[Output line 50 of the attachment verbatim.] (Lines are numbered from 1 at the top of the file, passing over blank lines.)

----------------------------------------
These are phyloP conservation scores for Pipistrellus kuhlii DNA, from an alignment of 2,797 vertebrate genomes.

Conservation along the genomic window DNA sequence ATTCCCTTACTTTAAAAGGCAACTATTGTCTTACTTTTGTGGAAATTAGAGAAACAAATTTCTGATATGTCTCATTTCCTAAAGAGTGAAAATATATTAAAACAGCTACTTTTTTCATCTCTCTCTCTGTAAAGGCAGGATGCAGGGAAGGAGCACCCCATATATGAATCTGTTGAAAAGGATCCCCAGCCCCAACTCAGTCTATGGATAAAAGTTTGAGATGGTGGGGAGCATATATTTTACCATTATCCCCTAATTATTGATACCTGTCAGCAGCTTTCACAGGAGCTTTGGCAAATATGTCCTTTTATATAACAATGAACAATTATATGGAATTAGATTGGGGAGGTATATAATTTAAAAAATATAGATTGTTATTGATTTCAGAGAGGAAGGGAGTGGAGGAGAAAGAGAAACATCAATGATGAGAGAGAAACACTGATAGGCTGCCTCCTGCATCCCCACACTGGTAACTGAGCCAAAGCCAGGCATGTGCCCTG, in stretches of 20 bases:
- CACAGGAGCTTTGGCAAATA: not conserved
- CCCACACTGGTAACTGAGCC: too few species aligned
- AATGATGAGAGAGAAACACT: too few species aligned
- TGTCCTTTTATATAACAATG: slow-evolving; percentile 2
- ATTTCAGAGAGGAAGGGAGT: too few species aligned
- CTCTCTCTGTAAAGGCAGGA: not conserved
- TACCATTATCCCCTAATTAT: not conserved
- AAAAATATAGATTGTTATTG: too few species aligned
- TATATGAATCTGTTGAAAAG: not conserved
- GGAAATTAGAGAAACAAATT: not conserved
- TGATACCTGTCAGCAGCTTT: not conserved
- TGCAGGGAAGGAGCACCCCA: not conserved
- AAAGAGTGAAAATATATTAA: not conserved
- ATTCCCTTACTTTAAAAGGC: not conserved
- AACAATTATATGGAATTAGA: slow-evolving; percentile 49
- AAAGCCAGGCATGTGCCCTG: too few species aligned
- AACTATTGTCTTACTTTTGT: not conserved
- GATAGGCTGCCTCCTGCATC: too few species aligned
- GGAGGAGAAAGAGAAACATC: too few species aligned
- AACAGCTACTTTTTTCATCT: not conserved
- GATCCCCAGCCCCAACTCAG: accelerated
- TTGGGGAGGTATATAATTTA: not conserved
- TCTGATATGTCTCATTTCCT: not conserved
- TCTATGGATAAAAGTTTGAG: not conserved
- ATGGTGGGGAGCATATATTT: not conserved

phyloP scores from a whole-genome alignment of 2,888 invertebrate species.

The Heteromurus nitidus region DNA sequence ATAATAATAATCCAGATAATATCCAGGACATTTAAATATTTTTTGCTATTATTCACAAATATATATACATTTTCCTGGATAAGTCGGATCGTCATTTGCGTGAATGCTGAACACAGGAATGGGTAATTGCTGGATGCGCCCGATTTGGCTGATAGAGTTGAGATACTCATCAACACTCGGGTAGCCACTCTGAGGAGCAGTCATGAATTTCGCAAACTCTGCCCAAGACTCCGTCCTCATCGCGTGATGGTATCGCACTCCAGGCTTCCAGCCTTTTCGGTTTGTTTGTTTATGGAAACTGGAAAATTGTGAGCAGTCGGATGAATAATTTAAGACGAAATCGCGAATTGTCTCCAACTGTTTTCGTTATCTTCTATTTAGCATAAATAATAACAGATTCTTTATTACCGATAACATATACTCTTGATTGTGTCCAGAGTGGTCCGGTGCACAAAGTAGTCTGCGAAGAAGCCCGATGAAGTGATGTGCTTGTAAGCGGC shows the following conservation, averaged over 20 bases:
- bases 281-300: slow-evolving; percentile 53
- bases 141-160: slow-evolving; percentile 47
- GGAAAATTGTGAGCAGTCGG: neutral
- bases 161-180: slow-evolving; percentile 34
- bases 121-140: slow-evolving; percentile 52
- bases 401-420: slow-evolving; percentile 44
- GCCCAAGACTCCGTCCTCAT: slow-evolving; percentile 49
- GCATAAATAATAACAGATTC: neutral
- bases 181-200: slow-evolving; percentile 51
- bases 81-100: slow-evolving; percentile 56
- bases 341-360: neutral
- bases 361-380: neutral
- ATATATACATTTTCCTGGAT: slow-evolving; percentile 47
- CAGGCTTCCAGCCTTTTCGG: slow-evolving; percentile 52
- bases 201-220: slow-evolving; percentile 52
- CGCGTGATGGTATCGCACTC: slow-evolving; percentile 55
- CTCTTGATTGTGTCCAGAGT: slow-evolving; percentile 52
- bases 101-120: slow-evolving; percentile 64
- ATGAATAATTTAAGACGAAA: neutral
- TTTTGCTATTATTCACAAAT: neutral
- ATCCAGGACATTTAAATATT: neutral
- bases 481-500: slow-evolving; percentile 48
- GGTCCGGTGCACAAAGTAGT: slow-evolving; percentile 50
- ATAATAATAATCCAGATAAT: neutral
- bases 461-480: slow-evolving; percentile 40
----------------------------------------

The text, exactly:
- ATCCAGGACATTTAAATATT: neutral